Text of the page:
Why Are You Such a Perfectionist? – Video with Marc David

Whether we’re working on a big project for our boss, putting together a scrapbook for our kids, or choosing a great outfit to go dancing in, we all want our efforts to turn out well. But is it possible to take this desire too far? For some people, the fear of being seen as less than perfect can be a roadblock in the journey toward full and healthy self expression. If you’ve ever been told “You’re such a perfectionist” (or maybe even claimed that title for yourself), you won’t want to miss this video from #IPEtv. Join Marc David, founder of the Institute for the Psychology of Eating, as he takes a close and honest look at the darker side of perfectionism – you’ll be fascinated by what you discover

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Here is a transcript of this week’s video:

Greetings, friends. I’m Marc David, founder of the Institute for the Psychology of Eating.

Today’s Topic: Why Are You Such a Perfectionist?

More to the point, we’re going to take a fast and deep dive into perfectionism and see it for what it really is – a strategy that takes us in the opposite direction of where we truly want to go.

If you’re a perfectionist, then by definition you’re unhappy. The more intense your perfectionism, the more intense will be your unhappiness. People might not really see that part of you from the outside because perfectionists hide their inner turmoil pretty well.

And especially when it comes to food, perfectionists tend to live in a self-imposed prison that never has them reach their full happiness, their potential, or their enjoyment of food and body.

Here’s what’s so odd:

People mistakenly believe that perfectionism is a noble pursuit. After all, perfectionism sounds good on paper. Who wouldn’t want to be perfect? What a great target to aim for, isn’t it?

But the reality is, it’s a target that’s absolutely impossible to hit. And so the net result is that we foolishly set ourselves up for a very predictable failure.

Technically speaking, perfectionism is a disease. It drains us of our energy. It robs us of our dignity. It causes our brain to command us to do all kinds of foolish behaviors when it comes to food and body. Perfectionists can waste a ton of life energy thinking about food, worrying about food, obsessing about food, over exercising, hating their body, living in fear that they won’t be perfect, and beating themselves up whenever they do something that doesn’t fall into the perfect category.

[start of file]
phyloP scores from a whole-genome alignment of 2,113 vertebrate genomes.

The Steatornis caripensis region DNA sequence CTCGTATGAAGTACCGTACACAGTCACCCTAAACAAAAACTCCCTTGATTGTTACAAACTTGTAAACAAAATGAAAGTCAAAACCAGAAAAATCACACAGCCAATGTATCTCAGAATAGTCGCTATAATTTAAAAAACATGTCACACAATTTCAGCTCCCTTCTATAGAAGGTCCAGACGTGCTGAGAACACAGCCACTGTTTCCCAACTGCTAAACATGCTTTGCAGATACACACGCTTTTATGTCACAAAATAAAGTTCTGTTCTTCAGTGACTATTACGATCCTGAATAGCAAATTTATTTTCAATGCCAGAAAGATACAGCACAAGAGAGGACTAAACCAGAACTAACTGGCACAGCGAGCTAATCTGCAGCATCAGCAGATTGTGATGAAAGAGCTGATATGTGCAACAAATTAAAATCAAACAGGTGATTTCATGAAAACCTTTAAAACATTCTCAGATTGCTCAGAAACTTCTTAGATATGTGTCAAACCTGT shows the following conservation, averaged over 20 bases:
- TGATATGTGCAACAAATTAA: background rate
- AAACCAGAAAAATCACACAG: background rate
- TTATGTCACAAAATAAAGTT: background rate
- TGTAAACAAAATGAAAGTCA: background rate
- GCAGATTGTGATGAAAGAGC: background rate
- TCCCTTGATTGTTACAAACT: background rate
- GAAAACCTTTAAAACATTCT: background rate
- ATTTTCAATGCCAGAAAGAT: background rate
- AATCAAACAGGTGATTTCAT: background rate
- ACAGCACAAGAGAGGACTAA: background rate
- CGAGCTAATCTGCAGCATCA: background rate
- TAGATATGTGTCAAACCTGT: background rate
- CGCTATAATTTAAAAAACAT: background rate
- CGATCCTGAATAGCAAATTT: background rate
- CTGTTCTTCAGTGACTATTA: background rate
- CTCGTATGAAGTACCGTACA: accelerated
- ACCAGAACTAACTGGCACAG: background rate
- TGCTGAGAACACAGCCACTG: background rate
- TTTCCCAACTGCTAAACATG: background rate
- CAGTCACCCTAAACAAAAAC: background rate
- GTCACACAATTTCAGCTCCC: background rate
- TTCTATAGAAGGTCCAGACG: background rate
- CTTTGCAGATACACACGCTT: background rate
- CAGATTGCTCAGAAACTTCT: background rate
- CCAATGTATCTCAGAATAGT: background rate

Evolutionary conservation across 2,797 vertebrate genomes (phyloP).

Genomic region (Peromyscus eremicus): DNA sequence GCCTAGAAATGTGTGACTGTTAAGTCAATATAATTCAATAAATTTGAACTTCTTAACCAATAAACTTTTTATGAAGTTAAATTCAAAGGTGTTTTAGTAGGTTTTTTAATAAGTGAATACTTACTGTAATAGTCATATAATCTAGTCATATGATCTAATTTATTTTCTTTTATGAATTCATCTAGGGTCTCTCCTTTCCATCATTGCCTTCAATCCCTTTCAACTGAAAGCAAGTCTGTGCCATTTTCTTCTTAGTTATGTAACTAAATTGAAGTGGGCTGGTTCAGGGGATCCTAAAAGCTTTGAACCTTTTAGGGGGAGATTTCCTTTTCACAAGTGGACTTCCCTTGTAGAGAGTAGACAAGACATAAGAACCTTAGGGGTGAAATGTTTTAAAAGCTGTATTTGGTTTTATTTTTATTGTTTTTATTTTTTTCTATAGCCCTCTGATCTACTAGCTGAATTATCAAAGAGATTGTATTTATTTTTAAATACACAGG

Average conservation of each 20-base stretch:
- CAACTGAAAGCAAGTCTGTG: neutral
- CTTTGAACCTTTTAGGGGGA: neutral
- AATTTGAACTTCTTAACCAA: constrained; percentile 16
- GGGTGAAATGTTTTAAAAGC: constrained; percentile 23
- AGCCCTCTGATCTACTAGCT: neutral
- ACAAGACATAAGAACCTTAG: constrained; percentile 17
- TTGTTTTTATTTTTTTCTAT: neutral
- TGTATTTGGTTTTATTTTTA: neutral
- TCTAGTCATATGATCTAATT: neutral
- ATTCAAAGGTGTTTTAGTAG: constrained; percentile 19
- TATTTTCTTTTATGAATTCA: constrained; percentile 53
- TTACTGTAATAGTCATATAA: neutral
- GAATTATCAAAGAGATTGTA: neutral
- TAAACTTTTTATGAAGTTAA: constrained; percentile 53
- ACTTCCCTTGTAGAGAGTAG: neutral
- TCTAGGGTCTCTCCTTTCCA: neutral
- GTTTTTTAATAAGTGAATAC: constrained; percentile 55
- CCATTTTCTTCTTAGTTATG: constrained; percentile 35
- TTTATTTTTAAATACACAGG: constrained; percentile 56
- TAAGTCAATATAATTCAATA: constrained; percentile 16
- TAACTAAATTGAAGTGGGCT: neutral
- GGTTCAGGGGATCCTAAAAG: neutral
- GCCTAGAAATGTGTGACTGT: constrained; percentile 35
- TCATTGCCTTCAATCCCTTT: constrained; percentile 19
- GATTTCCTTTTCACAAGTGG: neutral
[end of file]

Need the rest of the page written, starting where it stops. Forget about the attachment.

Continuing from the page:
And of course, for many perfectionists, it looks like they’re doing great. They might have a nice, hot and toned body. They might have their diet under control. They might be managing their appetite and eating little food so they can maintain their perfect weight. But secretly, perfectionists are living, at best, a life half lived.

Here’s the deal:

  • Perfectionism actually keeps us in a constant state of feeling that we could fail quite easily. Perfectionists are easily knocked off their horse.
  • Perfectionists are always living on shaky ground. One slight experience of being imperfect, and the perfectionist can easily turn to food for a strange combination of stress relief and punishment.
  • In other words, perfectionism is a setup for self abuse. Just about every single perfectionist I’ve ever encountered has this opposite side of self. They’ll go from doing everything seemingly perfect, to all hell breaking loose with food. In other words, perfectionism is a great predictor for all kinds of unwanted eating behaviors.

You will never ever meet a happy perfectionist.

When we go a little deeper into the psychology of perfectionism, we find that:

  • Perfectionism is delusional
  • Perfectionists tend to be uptight and live in their heads
  • Trying to be perfect creates separation from others
  • Trying to be perfect is energy-draining
  • Trying to be perfect is an odd form of arrogance
  • Perfectionism is most often a smokescreen for a lack of self-worth
  • Our perfectionism leaves an awful legacy to our children and loved ones
  • Perfectionists tend to not make the best lovers
  • Perfectionism takes us out of the game of life and tells us that we can be in the game of life only when we’re perfect – which means never
  • So in other words, perfectionism is a losing proposition

Now, if you’ve identified yourself in my descriptions of perfectionism, I hope you’re wondering how you can break free from this clinically bonkers mentality and begin to step into greater authenticity and a life well lived.

The first step is to admit that you’ve been bitten with the perfectionist bug.
You’ve got to own that not only do you do this, but that it’s deeply holding you back from becoming the greatest expression of you that you can possibly be on planet Earth.

Next, you have to examine in your own life how your perfectionism is indeed harming you. You have to look at the ways that this separates you from your loved ones. You have to look at how it drains so much of your thought energy and brainpower. You have to notice your unhappiness. You have to notice how you aren’t living in your fullest sense of pleasure and nourishment.

And then you have to slowly turn things around with baby steps.

Allow yourself to be human.

Allow yourself to be imperfect.

Stop being so selfish and begin to let go of your impossibly high standards.
Chances are, if you aim perfectionism at yourself, then you’re aiming it at others as well. And other people will eventually run away from our perfectionism either by leaving us, or by staying in the relationship but creating separation and distance.

Perfectionists tend to be quite afraid of intimacy, and strangely enough intimacy is one of the great cures for perfectionism. What I mean by intimacy is letting others in deeply so they see who we really are. And if they see who we really are, they will know that we’re rather imperfect. And that’s a beautiful thing.